# Solving Systems of Linear Equations

## Ohms Law

An element with resistance R is called a resistor. Under most conditions, resistors can be approximate
a linear model . Ohms law relates the voltage and current of resistor, v =i R. Ohms law can also be
expressed in terms of conductance . The conductance G is the inverse of resistance. The units of

conductance are Siemens (S). Thus G =1/R and i =G v.

Using Ohms law we can obtain two other forms for the power dissipated by a resistor.

## Nodes and Loops

An electric circuit is one or more circuit elements connected together. Junctions where two or more circuit
elements are connected together are called nodes. A loop is a closed path that does not include any node
more than once.

The circuit of Figure 2 has three nodes: a, b, and c and three loops: V1 – R1 – R2 – V1, V1 – R1 – R3 –
V1, and R2 – R1 – R2.

## KCL and KVL

Kirchoff’s current law (KCL): The algebraic sum of the currents entering a node in a circuit at any instant
in time is zero.

Kirchoff’s voltage law (KVL): The algebraic sum of the voltages around any loop in a circuit is zero for all
time
.
For the circuit of Figure 3, there are three nodes a, b, and c. Writing the KCL equations for each node we
obtain (assuming currents follow passive convention with exception of current through source V1 and

Writing the KVL equations for each node we obtain ( negative sign indicates voltage drop is from – to +
terminal)

Typically one does not need all possible KCL and KVL equations to solve for the voltages and currents in
a resistive circuit. One needs enough KCL and KVL equations that when combined with Ohms law yields
the same number of equations and unknowns.

## Solving Systems of Linear Equations

A system m linear equations in n unknowns can be written in the matrix form Ax = b, where A is a
m×n matrix of coefficients , x is an n×1 column vector of unknowns, and b is a m×1 column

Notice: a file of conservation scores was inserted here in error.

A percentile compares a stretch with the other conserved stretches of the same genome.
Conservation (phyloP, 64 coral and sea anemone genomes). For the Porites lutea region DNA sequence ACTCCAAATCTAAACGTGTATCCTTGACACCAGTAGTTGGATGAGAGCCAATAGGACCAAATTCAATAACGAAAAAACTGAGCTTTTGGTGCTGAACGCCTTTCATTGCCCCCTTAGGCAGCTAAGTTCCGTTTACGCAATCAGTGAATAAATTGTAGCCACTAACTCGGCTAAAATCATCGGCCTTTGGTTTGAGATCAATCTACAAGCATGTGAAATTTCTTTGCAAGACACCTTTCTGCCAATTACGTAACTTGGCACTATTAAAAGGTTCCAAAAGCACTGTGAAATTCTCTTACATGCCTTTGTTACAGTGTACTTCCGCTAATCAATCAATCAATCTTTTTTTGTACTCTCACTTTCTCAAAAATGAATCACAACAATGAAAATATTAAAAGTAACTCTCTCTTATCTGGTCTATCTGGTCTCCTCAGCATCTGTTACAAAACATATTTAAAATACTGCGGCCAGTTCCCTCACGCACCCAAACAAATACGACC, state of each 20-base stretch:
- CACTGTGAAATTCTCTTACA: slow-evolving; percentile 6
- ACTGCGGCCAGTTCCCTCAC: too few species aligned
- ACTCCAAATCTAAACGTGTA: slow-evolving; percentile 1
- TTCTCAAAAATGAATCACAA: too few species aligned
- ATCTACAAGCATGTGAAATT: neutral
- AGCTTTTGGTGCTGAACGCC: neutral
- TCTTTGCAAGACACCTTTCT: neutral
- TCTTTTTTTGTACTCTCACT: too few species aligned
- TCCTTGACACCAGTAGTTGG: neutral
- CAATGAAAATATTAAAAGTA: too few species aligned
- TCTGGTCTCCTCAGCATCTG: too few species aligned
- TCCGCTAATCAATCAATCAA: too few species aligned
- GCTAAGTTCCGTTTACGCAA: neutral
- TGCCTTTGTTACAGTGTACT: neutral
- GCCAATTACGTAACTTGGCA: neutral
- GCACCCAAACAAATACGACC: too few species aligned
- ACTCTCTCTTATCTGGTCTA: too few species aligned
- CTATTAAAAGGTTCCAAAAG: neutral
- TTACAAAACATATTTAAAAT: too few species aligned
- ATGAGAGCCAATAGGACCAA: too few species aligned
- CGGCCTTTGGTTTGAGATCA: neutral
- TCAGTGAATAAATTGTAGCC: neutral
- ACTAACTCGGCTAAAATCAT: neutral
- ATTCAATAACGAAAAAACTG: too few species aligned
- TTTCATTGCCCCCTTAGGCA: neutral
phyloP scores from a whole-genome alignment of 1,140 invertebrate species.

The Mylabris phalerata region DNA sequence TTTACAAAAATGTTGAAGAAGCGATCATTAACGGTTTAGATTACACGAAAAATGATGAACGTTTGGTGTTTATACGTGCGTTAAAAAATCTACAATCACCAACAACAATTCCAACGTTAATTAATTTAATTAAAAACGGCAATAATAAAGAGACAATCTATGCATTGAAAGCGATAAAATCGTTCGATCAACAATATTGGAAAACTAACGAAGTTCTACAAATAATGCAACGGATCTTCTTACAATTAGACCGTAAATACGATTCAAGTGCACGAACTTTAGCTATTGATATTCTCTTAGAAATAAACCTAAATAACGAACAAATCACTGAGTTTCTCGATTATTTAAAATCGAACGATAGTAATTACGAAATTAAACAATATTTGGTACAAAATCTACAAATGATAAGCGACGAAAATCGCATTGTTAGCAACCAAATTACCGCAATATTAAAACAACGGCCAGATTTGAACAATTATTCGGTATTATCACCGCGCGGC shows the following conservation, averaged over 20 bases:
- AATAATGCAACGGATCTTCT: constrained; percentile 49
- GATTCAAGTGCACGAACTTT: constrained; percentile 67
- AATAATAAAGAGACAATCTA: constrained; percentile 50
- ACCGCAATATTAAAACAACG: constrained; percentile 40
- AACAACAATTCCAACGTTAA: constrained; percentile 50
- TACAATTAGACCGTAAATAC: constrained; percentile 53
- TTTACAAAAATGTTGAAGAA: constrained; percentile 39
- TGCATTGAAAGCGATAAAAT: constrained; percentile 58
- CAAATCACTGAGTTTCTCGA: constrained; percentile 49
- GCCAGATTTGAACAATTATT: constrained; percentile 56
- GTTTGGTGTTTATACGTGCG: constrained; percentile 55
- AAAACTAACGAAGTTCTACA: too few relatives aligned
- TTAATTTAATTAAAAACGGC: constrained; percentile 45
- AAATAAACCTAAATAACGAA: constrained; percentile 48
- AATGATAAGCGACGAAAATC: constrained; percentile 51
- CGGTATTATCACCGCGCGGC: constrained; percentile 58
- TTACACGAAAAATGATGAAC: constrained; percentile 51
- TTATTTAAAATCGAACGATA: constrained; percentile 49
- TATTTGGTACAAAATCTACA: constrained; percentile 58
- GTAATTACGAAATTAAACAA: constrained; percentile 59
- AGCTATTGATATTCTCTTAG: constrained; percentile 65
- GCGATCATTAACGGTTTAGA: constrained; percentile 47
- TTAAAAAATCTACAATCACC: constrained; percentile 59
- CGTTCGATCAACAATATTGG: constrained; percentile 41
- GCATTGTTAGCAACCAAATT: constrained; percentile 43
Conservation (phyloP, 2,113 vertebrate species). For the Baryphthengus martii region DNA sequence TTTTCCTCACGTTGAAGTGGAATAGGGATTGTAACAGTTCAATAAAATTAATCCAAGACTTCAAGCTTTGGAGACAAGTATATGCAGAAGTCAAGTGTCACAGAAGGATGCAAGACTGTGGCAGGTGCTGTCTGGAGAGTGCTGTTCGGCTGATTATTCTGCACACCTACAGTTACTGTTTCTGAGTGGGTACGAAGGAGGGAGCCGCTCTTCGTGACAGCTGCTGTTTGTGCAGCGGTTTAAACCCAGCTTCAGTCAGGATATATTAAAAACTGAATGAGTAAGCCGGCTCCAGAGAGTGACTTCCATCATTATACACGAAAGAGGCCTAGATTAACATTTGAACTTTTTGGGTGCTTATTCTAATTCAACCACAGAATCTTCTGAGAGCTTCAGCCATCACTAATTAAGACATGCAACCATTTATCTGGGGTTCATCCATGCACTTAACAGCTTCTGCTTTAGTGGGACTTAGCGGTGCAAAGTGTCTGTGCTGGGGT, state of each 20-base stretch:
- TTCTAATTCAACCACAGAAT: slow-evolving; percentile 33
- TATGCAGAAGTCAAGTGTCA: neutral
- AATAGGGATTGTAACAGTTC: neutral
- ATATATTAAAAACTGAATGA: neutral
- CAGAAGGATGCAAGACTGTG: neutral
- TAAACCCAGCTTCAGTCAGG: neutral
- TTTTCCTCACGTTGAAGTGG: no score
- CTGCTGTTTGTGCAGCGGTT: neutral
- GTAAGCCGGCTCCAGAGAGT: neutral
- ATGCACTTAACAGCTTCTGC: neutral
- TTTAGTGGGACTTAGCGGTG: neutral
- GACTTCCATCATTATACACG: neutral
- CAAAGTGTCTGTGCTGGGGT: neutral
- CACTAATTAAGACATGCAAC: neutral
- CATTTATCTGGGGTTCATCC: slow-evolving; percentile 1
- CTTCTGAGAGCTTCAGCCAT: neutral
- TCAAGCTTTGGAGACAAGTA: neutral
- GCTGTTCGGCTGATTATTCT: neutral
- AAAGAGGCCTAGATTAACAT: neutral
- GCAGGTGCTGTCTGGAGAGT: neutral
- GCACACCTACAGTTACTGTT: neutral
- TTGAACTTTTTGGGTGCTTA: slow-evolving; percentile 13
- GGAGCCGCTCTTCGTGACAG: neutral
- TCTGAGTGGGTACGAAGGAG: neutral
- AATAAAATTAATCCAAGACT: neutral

vector of constants. The matrix A is square when the number of equations and unknowns are equal
(m = n) .

When the A matrix is square and has a inverse, then the system of equations has a unique solution and the
unknowns
can be found from x=A-1b
Using Ohms law, some of the KCL and KVL equations, and v1 =10V for the circuit of Figure 2, we
obtain the following seven equations in seven unknowns

Which we could solve, but substituting the equations from Ohms law into the KVL equations yields four
equations in four unknowns (the currents) which is simpler to solve . The voltages can then be found by
substituting the solutions for the currents back into the Ohm’s law equations.

 Prev Next

Start solving your Algebra Problems in next 5 minutes!

2Checkout.com is an authorized reseller
of goods provided by Sofmath

Attention: We are currently running a special promotional offer for Algebra-Answer.com visitors -- if you order Algebra Helper by midnight of April 19th you will pay only \$39.99 instead of our regular price of \$74.99 -- this is \$35 in savings ! In order to take advantage of this offer, you need to order by clicking on one of the buttons on the left, not through our regular order page.

If you order now you will also receive 30 minute live session from tutor.com for a 1\$!

You Will Learn Algebra Better - Guaranteed!

Just take a look how incredibly simple Algebra Helper is:

Step 1 : Enter your homework problem in an easy WYSIWYG (What you see is what you get) algebra editor:

Step 2 : Let Algebra Helper solve it:

Step 3 : Ask for an explanation for the steps you don't understand:

Algebra Helper can solve problems in all the following areas:

• simplification of algebraic expressions (operations with polynomials (simplifying, degree, synthetic division...), exponential expressions, fractions and roots (radicals), absolute values)
• factoring and expanding expressions
• finding LCM and GCF
• (simplifying, rationalizing complex denominators...)
• solving linear, quadratic and many other equations and inequalities (including basic logarithmic and exponential equations)
• solving a system of two and three linear equations (including Cramer's rule)
• graphing curves (lines, parabolas, hyperbolas, circles, ellipses, equation and inequality solutions)
• graphing general functions
• operations with functions (composition, inverse, range, domain...)
• simplifying logarithms
• basic geometry and trigonometry (similarity, calculating trig functions, right triangle...)
• arithmetic and other pre-algebra topics (ratios, proportions, measurements...)

ORDER NOW!